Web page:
Making the less obvious choice can sometimes pay off. It certainly worked for a team of researchers hunting for an antibacterial agent that would act specifically against Helicobacter pylori, the bacterium that causes stomach ulcers. Stewart Fisher at AstraZeneca in Waltham, Massachusetts, and his colleagues picked an unlikely target, the enzyme glutamate racemase. “We chose a broad-spectrum target,” says Fisher. “Many people thought we would get broad-spectrum compounds. But we found the opposite to be true.”

The current therapy for H. pylori infection is a cocktail of two antibacterials and an antacid. Because each antibiotic acts broadly, wiping out both good and bad bacteria in the gut, the treatment has many side effects. And patients find that taking three different medicines each day makes it harder to comply with the regimen. So the AstraZeneca team wanted to find a single, selective treatment for H. pylori.

Glutamate racemase converts L-glutamate, one of the main sources of energy for H. pylori, to D-glutamate, which is then used as building material for the bacterial cell wall. “We chose the cell-wall synthesis pathway because it has already been proved to be an effective target with many different antibacterial agents,” says Fisher. “We chose this particular enzyme because it has never been targeted.”

Many species of bacteria contain glutamate racemase. But preliminary biochemical tests and sequence analysis had suggested to Fisher and his colleagues that the versions were sufficiently different to identify selective compounds against the H. pylori enzyme. Making use of resources and expertise at the company's labs in Massachusetts and Mölndal, Sweden, the team carried out an exhaustive series of biochemical and structural studies. “The more we learned, the more convinced we became that the proteins in different species had distinct properties,” says Fisher.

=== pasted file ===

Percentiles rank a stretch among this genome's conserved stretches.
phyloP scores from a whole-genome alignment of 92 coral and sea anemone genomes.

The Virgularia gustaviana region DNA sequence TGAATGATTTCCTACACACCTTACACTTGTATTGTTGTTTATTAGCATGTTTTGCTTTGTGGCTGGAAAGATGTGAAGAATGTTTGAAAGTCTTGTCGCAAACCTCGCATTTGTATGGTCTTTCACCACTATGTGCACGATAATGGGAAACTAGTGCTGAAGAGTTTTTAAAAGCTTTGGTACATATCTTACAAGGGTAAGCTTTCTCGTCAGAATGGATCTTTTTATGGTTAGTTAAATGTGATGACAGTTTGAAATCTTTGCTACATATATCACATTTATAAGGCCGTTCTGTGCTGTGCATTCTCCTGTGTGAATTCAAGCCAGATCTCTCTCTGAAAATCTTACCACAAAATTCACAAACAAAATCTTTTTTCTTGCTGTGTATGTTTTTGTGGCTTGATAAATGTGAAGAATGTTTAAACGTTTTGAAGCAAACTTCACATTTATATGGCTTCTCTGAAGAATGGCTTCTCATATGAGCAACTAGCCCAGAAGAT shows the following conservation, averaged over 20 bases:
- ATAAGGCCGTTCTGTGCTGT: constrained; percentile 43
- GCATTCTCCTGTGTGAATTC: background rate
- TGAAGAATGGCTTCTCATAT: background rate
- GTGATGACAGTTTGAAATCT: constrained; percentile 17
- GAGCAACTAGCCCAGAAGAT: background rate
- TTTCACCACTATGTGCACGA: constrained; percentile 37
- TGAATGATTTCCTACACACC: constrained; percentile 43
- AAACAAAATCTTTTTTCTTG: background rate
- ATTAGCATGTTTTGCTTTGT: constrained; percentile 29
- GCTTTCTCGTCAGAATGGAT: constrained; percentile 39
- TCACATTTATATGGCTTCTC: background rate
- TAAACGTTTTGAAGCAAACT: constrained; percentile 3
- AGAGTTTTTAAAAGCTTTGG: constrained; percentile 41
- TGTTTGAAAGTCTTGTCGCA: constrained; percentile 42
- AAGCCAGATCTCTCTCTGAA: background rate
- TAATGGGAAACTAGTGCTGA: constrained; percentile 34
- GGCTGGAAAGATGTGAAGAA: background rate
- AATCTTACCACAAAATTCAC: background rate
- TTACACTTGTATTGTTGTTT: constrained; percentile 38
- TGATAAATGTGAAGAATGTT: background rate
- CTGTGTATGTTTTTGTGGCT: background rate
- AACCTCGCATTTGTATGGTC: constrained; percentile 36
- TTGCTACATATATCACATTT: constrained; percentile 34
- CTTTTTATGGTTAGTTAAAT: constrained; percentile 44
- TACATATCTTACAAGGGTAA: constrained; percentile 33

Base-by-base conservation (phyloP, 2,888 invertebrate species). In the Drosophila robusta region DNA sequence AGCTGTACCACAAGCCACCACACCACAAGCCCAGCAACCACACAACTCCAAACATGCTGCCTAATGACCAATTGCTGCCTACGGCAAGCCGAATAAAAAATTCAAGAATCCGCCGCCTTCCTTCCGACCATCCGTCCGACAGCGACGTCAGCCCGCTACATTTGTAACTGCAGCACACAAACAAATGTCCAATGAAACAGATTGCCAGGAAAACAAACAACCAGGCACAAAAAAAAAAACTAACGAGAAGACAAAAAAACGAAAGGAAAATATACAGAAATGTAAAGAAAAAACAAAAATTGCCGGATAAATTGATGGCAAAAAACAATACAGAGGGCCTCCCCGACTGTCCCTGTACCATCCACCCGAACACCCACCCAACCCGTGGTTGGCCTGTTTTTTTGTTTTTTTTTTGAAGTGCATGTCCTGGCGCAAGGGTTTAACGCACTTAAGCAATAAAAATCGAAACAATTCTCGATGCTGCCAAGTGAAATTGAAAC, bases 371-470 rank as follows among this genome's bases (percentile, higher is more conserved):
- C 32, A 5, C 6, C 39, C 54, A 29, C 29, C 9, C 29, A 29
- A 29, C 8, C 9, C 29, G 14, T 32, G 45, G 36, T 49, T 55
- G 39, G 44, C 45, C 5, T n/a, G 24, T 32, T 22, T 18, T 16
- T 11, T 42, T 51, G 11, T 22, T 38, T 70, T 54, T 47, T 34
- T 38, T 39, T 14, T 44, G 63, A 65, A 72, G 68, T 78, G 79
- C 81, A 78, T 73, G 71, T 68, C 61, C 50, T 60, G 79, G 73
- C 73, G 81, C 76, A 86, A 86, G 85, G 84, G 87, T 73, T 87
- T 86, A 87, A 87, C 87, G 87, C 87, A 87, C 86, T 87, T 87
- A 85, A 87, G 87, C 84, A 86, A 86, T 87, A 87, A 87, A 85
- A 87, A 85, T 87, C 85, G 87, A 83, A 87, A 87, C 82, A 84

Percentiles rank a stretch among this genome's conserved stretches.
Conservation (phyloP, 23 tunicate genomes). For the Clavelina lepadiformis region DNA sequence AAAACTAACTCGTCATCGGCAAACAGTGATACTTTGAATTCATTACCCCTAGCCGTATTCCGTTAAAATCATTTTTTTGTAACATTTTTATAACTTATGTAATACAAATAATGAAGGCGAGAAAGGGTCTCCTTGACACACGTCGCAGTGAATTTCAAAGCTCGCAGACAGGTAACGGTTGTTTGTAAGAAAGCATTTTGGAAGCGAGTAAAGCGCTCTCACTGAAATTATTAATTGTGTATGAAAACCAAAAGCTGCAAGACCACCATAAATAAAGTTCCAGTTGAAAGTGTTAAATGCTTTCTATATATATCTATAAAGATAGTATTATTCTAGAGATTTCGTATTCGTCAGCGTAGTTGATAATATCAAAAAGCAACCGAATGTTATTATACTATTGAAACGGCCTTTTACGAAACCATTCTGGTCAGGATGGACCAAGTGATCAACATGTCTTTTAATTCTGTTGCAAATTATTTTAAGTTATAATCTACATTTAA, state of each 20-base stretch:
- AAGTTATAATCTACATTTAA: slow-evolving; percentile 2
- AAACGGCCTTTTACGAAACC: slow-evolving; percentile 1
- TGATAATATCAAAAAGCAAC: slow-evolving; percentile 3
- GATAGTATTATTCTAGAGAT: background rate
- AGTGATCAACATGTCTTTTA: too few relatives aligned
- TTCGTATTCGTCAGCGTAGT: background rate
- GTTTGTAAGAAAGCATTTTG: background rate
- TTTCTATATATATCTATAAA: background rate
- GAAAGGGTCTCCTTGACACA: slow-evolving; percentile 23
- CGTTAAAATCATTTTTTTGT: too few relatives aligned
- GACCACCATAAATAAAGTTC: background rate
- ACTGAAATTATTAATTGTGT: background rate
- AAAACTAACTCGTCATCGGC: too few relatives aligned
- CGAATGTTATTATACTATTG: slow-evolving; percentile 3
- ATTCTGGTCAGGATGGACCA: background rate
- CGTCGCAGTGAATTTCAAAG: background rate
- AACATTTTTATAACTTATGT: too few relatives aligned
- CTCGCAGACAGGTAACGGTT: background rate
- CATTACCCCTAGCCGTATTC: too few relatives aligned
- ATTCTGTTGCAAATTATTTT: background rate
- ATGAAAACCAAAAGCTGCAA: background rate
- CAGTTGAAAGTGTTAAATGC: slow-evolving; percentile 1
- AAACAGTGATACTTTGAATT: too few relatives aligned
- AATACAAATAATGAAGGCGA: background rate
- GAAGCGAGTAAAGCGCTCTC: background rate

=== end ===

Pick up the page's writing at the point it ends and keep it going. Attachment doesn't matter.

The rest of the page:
Ultimately, these studies, which ran from 1998 to 2005, identified at least three distinguishable forms of the enzyme (see page 817), each with a unique regulatory mechanism. “The molecules all seem to have come from the same basic monomer, but each bacterial species evolved in a different way to regulate the enzyme according to its needs,” says Fisher. The team then exploited the distinguishing features among the enzymes to identify selective inhibitors for the enzyme belonging to H. pylori. “The compounds we identified were highly selective,” says Fisher.

Although successful, the project did not always run smoothly. When the researchers first identified inhibitors against the H. pylori enzyme, for instance, they couldn't fathom how they might be working, because they bore no structural similarity to the substrate, glutamate. Using a combination of techniques, Fisher and his colleagues discovered that the inhibitors were acting through an additional, previously unknown binding site.

And the researchers' perseverance may have paid off in more ways than one. During the course of the study, evidence emerged that H. pylori is linked to stomach cancer. Narrow-spectrum agents against H. pylori could therefore serve not only to replace current therapies, but also as prophylactics against ulcers and cancer.